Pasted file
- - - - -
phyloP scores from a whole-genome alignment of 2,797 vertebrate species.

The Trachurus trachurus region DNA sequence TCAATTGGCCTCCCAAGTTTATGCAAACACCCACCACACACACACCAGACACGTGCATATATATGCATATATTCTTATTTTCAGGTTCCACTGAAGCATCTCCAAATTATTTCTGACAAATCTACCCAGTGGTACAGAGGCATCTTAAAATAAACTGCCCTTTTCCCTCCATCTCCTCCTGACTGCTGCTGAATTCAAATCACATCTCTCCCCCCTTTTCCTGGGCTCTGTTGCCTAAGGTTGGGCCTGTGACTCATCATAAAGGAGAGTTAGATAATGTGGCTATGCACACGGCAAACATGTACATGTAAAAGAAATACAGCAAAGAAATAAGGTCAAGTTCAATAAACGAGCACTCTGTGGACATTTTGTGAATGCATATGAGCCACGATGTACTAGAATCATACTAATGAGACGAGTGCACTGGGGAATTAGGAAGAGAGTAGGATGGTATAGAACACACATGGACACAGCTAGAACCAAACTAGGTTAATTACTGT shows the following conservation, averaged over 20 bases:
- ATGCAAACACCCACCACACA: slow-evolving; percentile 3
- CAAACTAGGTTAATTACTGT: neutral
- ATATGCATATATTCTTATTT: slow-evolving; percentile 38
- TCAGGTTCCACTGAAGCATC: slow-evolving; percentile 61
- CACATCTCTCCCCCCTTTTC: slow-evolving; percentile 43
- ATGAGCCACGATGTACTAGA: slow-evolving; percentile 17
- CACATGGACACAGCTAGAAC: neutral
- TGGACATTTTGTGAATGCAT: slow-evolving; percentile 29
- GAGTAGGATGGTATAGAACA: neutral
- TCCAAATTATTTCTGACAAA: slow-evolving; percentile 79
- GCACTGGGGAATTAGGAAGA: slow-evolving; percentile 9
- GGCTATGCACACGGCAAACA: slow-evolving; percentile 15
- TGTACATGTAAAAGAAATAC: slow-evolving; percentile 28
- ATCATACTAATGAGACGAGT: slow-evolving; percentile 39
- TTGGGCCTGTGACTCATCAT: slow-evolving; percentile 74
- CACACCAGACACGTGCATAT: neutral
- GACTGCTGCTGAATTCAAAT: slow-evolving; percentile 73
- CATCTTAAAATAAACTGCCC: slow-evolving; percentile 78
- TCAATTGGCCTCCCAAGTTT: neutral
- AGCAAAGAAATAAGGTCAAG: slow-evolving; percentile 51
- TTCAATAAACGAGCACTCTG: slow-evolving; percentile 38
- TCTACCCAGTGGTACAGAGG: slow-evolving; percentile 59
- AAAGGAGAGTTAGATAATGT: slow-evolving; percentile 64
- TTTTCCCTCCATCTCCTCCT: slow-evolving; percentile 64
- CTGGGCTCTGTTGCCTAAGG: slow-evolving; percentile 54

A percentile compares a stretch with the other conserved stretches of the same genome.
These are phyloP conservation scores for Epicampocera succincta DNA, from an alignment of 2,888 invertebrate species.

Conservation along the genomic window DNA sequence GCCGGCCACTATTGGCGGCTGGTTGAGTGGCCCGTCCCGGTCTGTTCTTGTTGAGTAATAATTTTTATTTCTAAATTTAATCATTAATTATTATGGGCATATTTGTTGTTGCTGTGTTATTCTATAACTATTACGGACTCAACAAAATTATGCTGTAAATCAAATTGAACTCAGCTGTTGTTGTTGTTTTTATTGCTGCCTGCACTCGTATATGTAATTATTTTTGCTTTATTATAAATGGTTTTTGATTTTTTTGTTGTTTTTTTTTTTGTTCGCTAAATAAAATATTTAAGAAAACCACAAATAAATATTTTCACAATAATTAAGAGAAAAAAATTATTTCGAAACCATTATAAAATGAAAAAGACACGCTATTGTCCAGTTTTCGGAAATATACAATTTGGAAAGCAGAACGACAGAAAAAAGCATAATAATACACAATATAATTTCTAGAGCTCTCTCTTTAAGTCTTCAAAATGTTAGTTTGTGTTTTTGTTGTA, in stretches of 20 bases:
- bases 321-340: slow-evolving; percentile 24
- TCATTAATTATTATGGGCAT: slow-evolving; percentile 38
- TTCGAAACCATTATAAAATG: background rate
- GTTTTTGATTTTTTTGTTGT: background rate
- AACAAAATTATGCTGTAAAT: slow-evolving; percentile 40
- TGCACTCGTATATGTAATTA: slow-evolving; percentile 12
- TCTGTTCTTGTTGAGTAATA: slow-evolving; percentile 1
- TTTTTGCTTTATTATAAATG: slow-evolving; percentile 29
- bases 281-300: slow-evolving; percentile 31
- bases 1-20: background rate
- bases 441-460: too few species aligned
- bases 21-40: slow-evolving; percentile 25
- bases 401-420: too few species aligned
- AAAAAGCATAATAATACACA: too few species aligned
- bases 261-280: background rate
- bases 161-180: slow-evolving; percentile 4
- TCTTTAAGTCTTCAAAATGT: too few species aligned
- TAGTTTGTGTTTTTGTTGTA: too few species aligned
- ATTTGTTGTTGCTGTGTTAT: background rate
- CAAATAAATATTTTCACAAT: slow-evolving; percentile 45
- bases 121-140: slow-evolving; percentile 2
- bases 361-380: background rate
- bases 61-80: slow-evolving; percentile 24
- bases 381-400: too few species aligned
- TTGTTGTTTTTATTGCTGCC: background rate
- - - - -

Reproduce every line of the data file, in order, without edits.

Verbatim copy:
phyloP scores from a whole-genome alignment of 2,797 vertebrate species.

The Trachurus trachurus region DNA sequence TCAATTGGCCTCCCAAGTTTATGCAAACACCCACCACACACACACCAGACACGTGCATATATATGCATATATTCTTATTTTCAGGTTCCACTGAAGCATCTCCAAATTATTTCTGACAAATCTACCCAGTGGTACAGAGGCATCTTAAAATAAACTGCCCTTTTCCCTCCATCTCCTCCTGACTGCTGCTGAATTCAAATCACATCTCTCCCCCCTTTTCCTGGGCTCTGTTGCCTAAGGTTGGGCCTGTGACTCATCATAAAGGAGAGTTAGATAATGTGGCTATGCACACGGCAAACATGTACATGTAAAAGAAATACAGCAAAGAAATAAGGTCAAGTTCAATAAACGAGCACTCTGTGGACATTTTGTGAATGCATATGAGCCACGATGTACTAGAATCATACTAATGAGACGAGTGCACTGGGGAATTAGGAAGAGAGTAGGATGGTATAGAACACACATGGACACAGCTAGAACCAAACTAGGTTAATTACTGT shows the following conservation, averaged over 20 bases:
- ATGCAAACACCCACCACACA: slow-evolving; percentile 3
- CAAACTAGGTTAATTACTGT: neutral
- ATATGCATATATTCTTATTT: slow-evolving; percentile 38
- TCAGGTTCCACTGAAGCATC: slow-evolving; percentile 61
- CACATCTCTCCCCCCTTTTC: slow-evolving; percentile 43
- ATGAGCCACGATGTACTAGA: slow-evolving; percentile 17
- CACATGGACACAGCTAGAAC: neutral
- TGGACATTTTGTGAATGCAT: slow-evolving; percentile 29
- GAGTAGGATGGTATAGAACA: neutral
- TCCAAATTATTTCTGACAAA: slow-evolving; percentile 79
- GCACTGGGGAATTAGGAAGA: slow-evolving; percentile 9
- GGCTATGCACACGGCAAACA: slow-evolving; percentile 15
- TGTACATGTAAAAGAAATAC: slow-evolving; percentile 28
- ATCATACTAATGAGACGAGT: slow-evolving; percentile 39
- TTGGGCCTGTGACTCATCAT: slow-evolving; percentile 74
- CACACCAGACACGTGCATAT: neutral
- GACTGCTGCTGAATTCAAAT: slow-evolving; percentile 73
- CATCTTAAAATAAACTGCCC: slow-evolving; percentile 78
- TCAATTGGCCTCCCAAGTTT: neutral
- AGCAAAGAAATAAGGTCAAG: slow-evolving; percentile 51
- TTCAATAAACGAGCACTCTG: slow-evolving; percentile 38
- TCTACCCAGTGGTACAGAGG: slow-evolving; percentile 59
- AAAGGAGAGTTAGATAATGT: slow-evolving; percentile 64
- TTTTCCCTCCATCTCCTCCT: slow-evolving; percentile 64
- CTGGGCTCTGTTGCCTAAGG: slow-evolving; percentile 54

A percentile compares a stretch with the other conserved stretches of the same genome.
These are phyloP conservation scores for Epicampocera succincta DNA, from an alignment of 2,888 invertebrate species.

Conservation along the genomic window DNA sequence GCCGGCCACTATTGGCGGCTGGTTGAGTGGCCCGTCCCGGTCTGTTCTTGTTGAGTAATAATTTTTATTTCTAAATTTAATCATTAATTATTATGGGCATATTTGTTGTTGCTGTGTTATTCTATAACTATTACGGACTCAACAAAATTATGCTGTAAATCAAATTGAACTCAGCTGTTGTTGTTGTTTTTATTGCTGCCTGCACTCGTATATGTAATTATTTTTGCTTTATTATAAATGGTTTTTGATTTTTTTGTTGTTTTTTTTTTTGTTCGCTAAATAAAATATTTAAGAAAACCACAAATAAATATTTTCACAATAATTAAGAGAAAAAAATTATTTCGAAACCATTATAAAATGAAAAAGACACGCTATTGTCCAGTTTTCGGAAATATACAATTTGGAAAGCAGAACGACAGAAAAAAGCATAATAATACACAATATAATTTCTAGAGCTCTCTCTTTAAGTCTTCAAAATGTTAGTTTGTGTTTTTGTTGTA, in stretches of 20 bases:
- bases 321-340: slow-evolving; percentile 24
- TCATTAATTATTATGGGCAT: slow-evolving; percentile 38
- TTCGAAACCATTATAAAATG: background rate
- GTTTTTGATTTTTTTGTTGT: background rate
- AACAAAATTATGCTGTAAAT: slow-evolving; percentile 40
- TGCACTCGTATATGTAATTA: slow-evolving; percentile 12
- TCTGTTCTTGTTGAGTAATA: slow-evolving; percentile 1
- TTTTTGCTTTATTATAAATG: slow-evolving; percentile 29
- bases 281-300: slow-evolving; percentile 31
- bases 1-20: background rate
- bases 441-460: too few species aligned
- bases 21-40: slow-evolving; percentile 25
- bases 401-420: too few species aligned
- AAAAAGCATAATAATACACA: too few species aligned
- bases 261-280: background rate
- bases 161-180: slow-evolving; percentile 4
- TCTTTAAGTCTTCAAAATGT: too few species aligned
- TAGTTTGTGTTTTTGTTGTA: too few species aligned
- ATTTGTTGTTGCTGTGTTAT: background rate
- CAAATAAATATTTTCACAAT: slow-evolving; percentile 45
- bases 121-140: slow-evolving; percentile 2
- bases 361-380: background rate
- bases 61-80: slow-evolving; percentile 24
- bases 381-400: too few species aligned
- TTGTTGTTTTTATTGCTGCC: background rate